Lukyanets A.S.,Russian Academy of Sciences | Nguen T.K.,Vietnam Academy of Social science | Ryazantsev S.V.,Russian Academy of Sciences | Tikunov V.S.,Moscow State University | Pham H.H.,Vietnam Academy of Science and Technology
Geography and Natural Resources | Year: 2015

We examine the influence of climatic changes on migration processes in Vietnam, one of the most densely populated countries of the world. The study revealed provinces and districts that are experiencing the strongest climatic changes and determined the consequences for the country from the perspective of its geographical characteristics. Climate change on a global scale will be of differentiated significance for different countries of the world. The nation states situated in the middle part of the mainland may not experience the ongoing processes. On the contrary, for countries with a large coastal zone, especially for island countries, the consequences would be disastrous. As a result of climate change, Vietnam has faced with new challenges and threats. The distinctive characteristics of the geographical location, topography of the territory and of the demographic potential dictated a need to revise the existing policy of population distribution on the country’s territory. The recent increasingly frequent negative natural phenomena, caused by climate change, will require, on a mid-term horizon, developing a new concept of Vietnam’s migration policy largely focusing on the population relocation from potentially hazardous places of residence, primarily from coastal areas. If the most unfavorable forecasts come true, the country will have to relocate millions of people. In view of the country’s limited territory, thousands of people would look for a new place of residence in other countries. © 2015, Pleiades Publishing, Ltd. Source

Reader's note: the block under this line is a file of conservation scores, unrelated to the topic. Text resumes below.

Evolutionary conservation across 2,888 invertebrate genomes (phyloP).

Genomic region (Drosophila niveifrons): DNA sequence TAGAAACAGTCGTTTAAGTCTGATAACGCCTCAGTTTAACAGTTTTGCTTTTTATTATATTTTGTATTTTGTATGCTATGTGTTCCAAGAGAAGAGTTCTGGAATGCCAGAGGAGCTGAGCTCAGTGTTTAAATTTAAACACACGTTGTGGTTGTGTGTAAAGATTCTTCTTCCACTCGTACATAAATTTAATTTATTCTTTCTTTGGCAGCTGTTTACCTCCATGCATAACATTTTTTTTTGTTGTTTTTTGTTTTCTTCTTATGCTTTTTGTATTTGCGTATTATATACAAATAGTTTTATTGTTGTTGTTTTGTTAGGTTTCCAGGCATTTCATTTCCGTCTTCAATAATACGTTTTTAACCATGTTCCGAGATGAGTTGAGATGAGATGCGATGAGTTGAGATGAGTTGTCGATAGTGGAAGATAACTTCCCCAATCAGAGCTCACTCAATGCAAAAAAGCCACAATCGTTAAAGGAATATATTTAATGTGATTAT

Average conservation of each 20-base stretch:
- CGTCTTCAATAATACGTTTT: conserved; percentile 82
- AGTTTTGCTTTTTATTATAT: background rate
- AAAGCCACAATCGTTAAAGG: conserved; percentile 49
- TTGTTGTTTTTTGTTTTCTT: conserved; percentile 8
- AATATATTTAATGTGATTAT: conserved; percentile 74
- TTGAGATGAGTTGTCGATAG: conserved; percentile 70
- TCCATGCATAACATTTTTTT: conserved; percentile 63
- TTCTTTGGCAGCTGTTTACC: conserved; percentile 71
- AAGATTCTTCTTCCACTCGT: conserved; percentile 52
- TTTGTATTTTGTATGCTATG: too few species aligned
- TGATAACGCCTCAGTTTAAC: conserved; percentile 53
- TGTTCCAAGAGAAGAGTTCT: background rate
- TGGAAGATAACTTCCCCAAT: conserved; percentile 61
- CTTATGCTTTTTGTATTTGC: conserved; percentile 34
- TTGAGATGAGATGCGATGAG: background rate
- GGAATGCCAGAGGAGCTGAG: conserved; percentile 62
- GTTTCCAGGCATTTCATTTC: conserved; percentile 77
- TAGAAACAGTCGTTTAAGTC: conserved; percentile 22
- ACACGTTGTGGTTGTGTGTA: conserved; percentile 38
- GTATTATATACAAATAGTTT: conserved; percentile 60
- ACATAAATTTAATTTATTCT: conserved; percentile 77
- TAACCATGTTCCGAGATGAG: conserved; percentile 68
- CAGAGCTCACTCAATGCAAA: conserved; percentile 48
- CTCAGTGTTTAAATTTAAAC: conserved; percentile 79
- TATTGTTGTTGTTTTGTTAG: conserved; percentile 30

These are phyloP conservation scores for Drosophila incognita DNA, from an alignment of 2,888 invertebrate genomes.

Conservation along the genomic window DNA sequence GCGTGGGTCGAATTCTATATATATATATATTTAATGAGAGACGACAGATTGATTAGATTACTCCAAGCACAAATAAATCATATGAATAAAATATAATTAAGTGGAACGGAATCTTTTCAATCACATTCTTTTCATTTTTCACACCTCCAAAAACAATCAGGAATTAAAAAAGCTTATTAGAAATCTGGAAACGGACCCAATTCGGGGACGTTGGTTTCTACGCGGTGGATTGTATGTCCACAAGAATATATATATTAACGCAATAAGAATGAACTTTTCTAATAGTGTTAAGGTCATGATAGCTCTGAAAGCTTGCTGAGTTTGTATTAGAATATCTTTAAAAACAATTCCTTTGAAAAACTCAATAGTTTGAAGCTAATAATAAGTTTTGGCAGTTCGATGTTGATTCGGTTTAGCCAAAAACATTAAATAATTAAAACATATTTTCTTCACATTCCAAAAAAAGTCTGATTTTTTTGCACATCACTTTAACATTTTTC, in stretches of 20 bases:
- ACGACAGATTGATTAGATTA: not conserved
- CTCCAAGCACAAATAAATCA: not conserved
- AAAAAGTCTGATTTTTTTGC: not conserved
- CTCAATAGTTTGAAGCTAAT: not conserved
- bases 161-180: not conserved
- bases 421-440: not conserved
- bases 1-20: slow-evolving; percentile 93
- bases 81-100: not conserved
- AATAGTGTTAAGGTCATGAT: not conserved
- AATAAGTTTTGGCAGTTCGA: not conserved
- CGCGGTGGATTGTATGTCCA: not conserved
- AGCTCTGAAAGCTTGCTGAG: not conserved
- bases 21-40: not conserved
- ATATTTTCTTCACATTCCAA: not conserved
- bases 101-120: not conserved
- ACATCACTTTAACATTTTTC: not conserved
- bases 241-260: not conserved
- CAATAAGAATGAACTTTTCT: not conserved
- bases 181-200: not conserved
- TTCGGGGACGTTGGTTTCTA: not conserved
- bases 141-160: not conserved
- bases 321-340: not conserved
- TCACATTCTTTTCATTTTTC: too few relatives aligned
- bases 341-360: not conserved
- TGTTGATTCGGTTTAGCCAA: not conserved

Duy Luan T.,Vietnam Academy of Social science
WIT Transactions on Ecology and the Environment | Year: 2014

Under the impacts of the socio-economic transition in Vietnam in the last decades, residential patterns in Hanoi, the capital city of Vietnam, have substantially changed from the 'Collective Living Quarter' (KTT) which embodied the old socialist period to the "New Urban Area" (NUA); a new type of large scale urban development promoted since the late 1990s. Hundreds of such NUAs have spread over Hanoi, mostly in the outskirts. Lacking social infrastructure, having a bad connection to the city centre and lacking public services, many NUAs run the risk of becoming merely 'sleeping' townships without the vibrant urban life which is characteristic for the older parts of Hanoi. Housing costs in these areas are also too high for the average Vietnamese. Based on a recent survey, the paper presents an analysis that there is an imbalance between the built environment and social organization in the NUAs in Hanoi at the present time. On the one hand, the residents are not happy with inadequate public services, housing quality, as well as unprofessional management manner; on the other hand, the residents are happy with the improved living environment compared to what they had before in the old KTTs and intend to live permanently in the chosen NUAs. Most interestingly, the traditional community spirit observed in the old KTTs can actually be found in the NUAs. The paper concludes that despite the shortcomings in the built environment and management, there is a high potential for social and community cohesion in the NUAs. The community spirit among the residents is likely to have the power to transform these areas into vibrant urban spaces. © 2014 WIT Press. Source